Clinton-Assad summit sparks expectations for accord

JERUSALEM — President Clinton's planned meeting with Syrian President Hafez Assad on Sunday is heightening expectations that Israeli-Syrian talks will soon resume and proceed to a quick agreement.

Israeli newspapers reported Tuesday that most of the details of a final peace agreement were negotiated in behind-the-scenes meetings that have taken place since the public negotiations were suspended in January.

Sunday's meeting in Geneva could help put all those details into place.

Backing up such expectations is a British author and close confidant of Assad.

Writing in the London-based Arabic daily al-Hayat on Tuesday, Patrick Seale said that the meeting signals the end game of a process that started at the October 1991 Madrid Peace Conference.

Clinton, he wrote, is expected to convey to Assad specific assurances from Israeli Prime Minister Ehud Barak regarding a full withdrawal from the Golan Heights.

In exchange, Assad will provide Clinton with equally specific assurances concerning water, security and normalization of ties — all of which Barak needs in order to sell an agreement to a skeptical Israeli public.

If all goes well at Geneva, wrote Seale, peace talks could resume in Washington within days and an Israeli-Syrian agreement, as well as an Israeli-Lebanese agreement, could be reached within two months. Barak could then put the agreements to a referendum at the end of May.

Seale described the coming weeks as "the most important in the modern history of the Middle East. They will decide the future of war or peace in the region."

Sources in Washington said it is unlikely Clinton would have decided to meet Assad unless there was certainty of a breakthrough.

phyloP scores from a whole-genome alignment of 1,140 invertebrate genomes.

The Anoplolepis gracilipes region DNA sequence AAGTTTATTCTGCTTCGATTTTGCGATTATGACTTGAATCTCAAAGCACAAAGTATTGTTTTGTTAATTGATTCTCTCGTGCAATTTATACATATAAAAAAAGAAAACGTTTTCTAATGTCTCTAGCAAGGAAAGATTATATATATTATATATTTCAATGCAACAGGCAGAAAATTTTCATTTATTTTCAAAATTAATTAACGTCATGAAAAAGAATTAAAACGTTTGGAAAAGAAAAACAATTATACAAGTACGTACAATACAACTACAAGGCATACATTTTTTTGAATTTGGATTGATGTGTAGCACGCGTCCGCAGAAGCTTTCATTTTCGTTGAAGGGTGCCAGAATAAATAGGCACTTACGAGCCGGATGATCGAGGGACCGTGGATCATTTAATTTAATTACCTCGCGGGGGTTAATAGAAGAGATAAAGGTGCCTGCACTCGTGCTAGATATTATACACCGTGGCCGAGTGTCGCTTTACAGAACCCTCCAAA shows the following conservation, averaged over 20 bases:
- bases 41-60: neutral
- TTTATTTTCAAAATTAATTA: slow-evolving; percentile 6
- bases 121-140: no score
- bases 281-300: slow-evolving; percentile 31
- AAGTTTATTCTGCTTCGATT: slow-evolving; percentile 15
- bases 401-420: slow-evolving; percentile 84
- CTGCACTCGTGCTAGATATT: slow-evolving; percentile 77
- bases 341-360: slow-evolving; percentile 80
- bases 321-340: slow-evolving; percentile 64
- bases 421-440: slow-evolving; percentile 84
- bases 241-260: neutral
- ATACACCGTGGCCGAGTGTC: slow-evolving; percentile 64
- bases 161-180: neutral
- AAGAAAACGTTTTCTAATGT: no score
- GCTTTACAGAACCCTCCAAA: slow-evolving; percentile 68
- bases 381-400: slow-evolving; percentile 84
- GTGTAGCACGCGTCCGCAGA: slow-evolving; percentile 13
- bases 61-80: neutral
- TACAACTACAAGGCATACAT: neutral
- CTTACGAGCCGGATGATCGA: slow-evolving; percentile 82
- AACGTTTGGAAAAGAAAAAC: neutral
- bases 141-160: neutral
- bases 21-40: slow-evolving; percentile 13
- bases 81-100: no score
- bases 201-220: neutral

The reports came despite attempts by U.S. officials, including Clinton himself, to downplay the planned meeting.

"I don't want to unduly raise expectations, but I think that this is an appropriate thing for me to do" in order to get the Israeli-Syrian talks "back on track," Clinton said during a news conference Monday in Bangladesh.

Sandy Berger, Clinton's national security adviser, echoed this sentiment.

"I don't expect an instant result from this meeting," he said. "You can't move this thing forward without a face-to-face meeting with Assad."

Asked about reports that Assad is ill, Berger said, "He's been engaged in all of this, calling the shots."

He added that Clinton plans to present his views to Assad "on how to get the process resumed," but Berger maintained that the president is "not taking a specific American proposal" to Geneva.

Sunday's meeting is scheduled to take place on Clinton's way home from a six-day tour of South Asia.

Israelis are cautiously welcoming the meeting.

"We hope that the meeting will lead to a renewal of the negotiations," Barak's office said, but added that "such talks will take place only if the appropriate conditions are created."

Israeli-Syrian talks broke off in January amid Syrian demands that Israel commit itself to a full withdrawal from the Golan Heights as part of a peace deal with Damascus.

Israeli officials refused such assurances and first sought to address the issues of security and normalization, saying these discussions would help determine the scope of the withdrawal.

According to recent Israeli media reports, Barak might be willing to concede most of the Golan — close to, but not including, the eastern shore of the Sea of Galilee.

Since the Israeli-Syrian talks broke off, Israel has denied any direct contacts with Damascus.